What does it look like to let your kid grow? It's as simple -- and profound -- as this. Prompted by the post, "You Can Do It! Set Aside Your Fears for Half an Hour and Give Your Kid a #LetGrowMoment," Philip Aldridge of Fort Worth, TX., wrote:
Dear Let Grow: Last night I challenged my 11 yo son to ride his bike to a nearby restaurant and buy dinner for he and I with his own money. The restaurant is about a mile away and he had to ride over a busy bridge during peak traffic. He made it there and back in under 30 minutes no issues.
Life just got easier for me and him.
We asked the dad if he would have his son describe what it was like and, again, it was pretty darn basic:
The ride to Whole Foods was easy because over the summer I would take a similar route to get to my friend’s house. I felt pretty excited to go on the mission because it was the first time I had to buy food for me and my father with my own money and transportation. -- Joseph Aldridge
And the dad added:
Over the summer he would ride to his friend’s home that is 2 miles away from us by himself because his friend isn’t allowed to leave the street. He cooks his own lunches for the week with the food he picks at the store based off of his own meal planning. I just approve purchases, pay for it and provide transportation at this point. He’s fairly self sufficient in a domestic capacity. We’re working on the outdoors next. I hope this helps.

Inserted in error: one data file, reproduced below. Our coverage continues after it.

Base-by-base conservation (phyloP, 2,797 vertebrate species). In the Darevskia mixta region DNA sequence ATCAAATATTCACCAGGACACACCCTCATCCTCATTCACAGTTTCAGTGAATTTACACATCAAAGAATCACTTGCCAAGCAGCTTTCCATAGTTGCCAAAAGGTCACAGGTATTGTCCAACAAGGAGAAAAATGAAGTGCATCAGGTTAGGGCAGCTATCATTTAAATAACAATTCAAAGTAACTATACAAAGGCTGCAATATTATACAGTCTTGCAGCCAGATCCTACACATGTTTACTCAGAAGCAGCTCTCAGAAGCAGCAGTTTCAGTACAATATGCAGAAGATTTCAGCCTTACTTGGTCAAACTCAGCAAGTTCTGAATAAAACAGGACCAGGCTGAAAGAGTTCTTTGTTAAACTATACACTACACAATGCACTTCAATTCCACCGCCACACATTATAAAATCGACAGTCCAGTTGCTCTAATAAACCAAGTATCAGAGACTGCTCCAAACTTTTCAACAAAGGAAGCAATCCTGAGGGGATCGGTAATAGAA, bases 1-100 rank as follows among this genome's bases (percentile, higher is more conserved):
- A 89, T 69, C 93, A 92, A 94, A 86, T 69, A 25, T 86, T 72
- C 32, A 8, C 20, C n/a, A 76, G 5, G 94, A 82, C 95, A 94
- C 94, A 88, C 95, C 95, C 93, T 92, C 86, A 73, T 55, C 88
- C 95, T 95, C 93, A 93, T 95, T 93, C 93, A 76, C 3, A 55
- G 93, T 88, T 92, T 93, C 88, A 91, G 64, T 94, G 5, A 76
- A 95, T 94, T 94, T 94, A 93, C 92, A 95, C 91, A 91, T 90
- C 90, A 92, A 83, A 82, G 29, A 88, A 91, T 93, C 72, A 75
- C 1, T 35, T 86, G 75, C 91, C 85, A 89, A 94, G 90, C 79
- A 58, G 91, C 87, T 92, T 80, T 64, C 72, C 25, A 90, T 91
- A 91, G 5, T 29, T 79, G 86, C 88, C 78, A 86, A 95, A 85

It does. It helps your son and the rest of us, since it's another snapshot of a #LetGrowMoment. Let us be giddily optimistic here and predict that in 10 years' time, kids across America will be swapping tales of their adventures, and parents will be relaxing and rejoicing as a bit of childhood independence becomes normal again.
As the dad wrote, when that happens life becomes easier for the parents AND the kids. The only downside?
Um. There isn't a downside. That's the point. (Here's how a school can do the Let Grow Project, getting all the kids to do something independently.) - L